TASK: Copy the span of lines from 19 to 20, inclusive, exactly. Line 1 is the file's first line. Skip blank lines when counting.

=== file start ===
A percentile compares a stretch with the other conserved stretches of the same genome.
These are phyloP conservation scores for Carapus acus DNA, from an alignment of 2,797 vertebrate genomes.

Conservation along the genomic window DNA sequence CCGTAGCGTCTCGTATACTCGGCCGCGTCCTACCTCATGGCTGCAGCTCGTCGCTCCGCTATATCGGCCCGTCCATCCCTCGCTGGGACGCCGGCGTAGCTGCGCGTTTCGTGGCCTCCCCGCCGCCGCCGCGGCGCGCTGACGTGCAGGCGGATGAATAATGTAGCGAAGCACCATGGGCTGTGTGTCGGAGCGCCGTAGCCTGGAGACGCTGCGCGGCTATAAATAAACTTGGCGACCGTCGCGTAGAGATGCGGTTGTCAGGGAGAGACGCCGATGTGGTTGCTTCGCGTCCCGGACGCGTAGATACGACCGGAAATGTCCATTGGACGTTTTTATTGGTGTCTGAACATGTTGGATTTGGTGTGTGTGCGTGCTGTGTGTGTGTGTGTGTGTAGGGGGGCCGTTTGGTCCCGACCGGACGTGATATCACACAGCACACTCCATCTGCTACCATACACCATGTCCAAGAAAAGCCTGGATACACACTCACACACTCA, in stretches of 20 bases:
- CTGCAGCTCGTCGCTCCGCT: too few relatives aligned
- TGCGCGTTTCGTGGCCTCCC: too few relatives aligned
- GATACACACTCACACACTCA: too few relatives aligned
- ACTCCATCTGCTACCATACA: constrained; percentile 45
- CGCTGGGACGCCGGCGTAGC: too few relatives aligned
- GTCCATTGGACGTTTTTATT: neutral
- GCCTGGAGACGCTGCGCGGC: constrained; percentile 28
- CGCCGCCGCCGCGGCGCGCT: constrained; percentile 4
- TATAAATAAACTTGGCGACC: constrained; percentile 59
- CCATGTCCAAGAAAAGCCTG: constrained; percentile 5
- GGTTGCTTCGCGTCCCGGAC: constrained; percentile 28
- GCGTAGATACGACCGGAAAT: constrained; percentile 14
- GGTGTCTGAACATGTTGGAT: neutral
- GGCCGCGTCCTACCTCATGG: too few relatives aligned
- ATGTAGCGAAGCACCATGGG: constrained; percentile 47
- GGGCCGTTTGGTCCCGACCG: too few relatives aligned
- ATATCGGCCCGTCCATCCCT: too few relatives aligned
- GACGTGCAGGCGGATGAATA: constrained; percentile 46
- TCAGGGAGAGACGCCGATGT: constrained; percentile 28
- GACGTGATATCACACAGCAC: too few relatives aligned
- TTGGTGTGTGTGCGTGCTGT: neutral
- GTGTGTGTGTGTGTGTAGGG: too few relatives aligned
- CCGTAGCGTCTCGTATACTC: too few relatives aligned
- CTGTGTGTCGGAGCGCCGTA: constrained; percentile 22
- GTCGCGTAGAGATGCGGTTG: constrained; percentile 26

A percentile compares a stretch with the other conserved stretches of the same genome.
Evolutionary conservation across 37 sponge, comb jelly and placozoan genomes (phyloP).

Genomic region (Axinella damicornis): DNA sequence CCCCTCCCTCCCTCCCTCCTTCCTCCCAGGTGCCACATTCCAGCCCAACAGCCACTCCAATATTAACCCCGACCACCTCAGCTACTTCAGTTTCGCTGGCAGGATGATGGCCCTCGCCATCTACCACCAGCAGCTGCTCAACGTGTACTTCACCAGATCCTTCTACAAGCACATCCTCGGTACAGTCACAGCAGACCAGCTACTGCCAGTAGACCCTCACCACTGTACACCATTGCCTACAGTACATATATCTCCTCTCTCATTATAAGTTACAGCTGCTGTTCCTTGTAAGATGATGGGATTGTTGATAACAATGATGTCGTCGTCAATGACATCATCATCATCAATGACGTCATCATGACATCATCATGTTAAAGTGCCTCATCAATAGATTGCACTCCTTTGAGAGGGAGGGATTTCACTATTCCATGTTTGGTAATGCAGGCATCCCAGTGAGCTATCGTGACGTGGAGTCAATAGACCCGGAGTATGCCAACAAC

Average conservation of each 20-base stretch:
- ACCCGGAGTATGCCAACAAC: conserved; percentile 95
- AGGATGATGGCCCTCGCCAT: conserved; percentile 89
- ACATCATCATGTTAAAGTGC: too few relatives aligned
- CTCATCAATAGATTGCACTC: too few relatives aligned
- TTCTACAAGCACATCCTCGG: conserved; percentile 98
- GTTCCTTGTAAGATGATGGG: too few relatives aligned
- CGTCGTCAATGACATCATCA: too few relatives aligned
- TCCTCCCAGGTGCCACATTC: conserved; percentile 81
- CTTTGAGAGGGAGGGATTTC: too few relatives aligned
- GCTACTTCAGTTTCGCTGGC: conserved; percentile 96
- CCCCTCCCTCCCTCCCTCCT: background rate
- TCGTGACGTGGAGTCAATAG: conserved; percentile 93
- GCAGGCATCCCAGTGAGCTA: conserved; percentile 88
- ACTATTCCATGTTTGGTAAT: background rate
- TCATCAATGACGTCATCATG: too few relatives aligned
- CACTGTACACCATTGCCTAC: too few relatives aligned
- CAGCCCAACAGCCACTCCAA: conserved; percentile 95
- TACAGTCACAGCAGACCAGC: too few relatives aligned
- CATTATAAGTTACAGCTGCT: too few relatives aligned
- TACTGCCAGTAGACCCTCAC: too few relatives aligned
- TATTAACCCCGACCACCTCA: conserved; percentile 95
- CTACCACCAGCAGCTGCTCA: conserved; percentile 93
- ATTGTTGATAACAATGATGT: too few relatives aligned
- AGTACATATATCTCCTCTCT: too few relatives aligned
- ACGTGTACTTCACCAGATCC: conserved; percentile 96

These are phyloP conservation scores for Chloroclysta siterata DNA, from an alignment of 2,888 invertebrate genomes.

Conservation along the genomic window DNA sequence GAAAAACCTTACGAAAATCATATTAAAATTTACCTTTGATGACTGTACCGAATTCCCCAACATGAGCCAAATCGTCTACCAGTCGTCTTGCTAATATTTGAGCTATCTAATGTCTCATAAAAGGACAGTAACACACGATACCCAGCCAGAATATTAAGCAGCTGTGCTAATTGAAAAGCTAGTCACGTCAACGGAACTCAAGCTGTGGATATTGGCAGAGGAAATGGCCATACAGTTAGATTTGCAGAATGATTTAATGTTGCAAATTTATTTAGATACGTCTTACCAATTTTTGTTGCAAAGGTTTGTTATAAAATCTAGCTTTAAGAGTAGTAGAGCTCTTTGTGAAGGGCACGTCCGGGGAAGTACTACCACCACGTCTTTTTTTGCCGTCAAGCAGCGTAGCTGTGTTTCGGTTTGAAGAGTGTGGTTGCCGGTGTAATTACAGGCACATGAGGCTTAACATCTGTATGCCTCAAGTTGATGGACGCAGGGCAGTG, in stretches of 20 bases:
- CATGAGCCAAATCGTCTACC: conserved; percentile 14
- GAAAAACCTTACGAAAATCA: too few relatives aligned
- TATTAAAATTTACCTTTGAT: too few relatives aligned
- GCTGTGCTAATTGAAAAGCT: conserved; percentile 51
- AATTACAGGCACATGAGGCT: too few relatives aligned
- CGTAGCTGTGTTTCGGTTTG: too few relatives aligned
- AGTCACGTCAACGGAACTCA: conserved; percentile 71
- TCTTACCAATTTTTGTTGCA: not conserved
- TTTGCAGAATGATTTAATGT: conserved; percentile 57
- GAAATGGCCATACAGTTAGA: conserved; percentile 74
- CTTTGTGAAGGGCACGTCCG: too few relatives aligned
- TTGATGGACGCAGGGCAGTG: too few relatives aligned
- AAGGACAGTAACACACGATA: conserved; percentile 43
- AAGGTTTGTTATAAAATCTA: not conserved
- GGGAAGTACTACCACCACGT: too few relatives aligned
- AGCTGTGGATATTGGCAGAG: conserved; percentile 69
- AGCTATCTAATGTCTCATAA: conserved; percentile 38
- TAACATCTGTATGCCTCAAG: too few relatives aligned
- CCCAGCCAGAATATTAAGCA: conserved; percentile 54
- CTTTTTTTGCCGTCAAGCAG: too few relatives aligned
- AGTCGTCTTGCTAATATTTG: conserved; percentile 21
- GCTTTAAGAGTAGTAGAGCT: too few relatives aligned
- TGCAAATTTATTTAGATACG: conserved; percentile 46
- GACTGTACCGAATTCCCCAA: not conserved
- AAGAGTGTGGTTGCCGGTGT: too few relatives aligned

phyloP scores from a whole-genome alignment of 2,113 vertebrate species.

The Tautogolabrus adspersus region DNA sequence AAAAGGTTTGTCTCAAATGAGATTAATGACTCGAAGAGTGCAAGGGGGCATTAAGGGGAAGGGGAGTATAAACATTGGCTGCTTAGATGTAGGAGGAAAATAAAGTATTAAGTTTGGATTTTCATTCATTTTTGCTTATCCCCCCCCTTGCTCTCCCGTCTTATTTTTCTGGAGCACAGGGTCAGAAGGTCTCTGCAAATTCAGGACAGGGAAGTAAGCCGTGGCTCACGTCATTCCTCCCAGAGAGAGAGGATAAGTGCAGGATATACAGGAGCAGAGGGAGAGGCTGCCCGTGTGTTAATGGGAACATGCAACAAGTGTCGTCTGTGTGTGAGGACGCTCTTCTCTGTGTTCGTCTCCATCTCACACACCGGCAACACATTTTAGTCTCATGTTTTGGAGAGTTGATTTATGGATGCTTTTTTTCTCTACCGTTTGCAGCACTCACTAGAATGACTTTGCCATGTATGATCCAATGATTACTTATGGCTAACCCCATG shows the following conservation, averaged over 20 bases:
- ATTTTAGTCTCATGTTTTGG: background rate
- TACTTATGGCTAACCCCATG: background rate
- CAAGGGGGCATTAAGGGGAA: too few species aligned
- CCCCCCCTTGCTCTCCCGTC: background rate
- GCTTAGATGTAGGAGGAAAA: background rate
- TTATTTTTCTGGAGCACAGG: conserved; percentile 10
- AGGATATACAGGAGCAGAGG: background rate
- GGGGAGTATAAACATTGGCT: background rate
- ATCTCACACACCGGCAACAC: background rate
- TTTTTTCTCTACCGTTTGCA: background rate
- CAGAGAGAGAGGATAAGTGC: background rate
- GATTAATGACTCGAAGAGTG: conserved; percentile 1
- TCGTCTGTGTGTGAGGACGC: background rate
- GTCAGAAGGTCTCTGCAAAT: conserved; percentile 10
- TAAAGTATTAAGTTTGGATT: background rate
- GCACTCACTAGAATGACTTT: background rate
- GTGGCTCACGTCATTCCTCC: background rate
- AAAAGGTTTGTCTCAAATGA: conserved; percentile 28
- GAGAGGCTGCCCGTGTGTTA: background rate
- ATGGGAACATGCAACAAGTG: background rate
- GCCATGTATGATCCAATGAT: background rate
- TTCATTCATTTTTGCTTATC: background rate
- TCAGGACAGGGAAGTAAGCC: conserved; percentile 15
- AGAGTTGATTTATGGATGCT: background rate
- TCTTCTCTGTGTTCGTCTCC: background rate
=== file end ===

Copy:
- GGGCCGTTTGGTCCCGACCG: too few relatives aligned
- ATATCGGCCCGTCCATCCCT: too few relatives aligned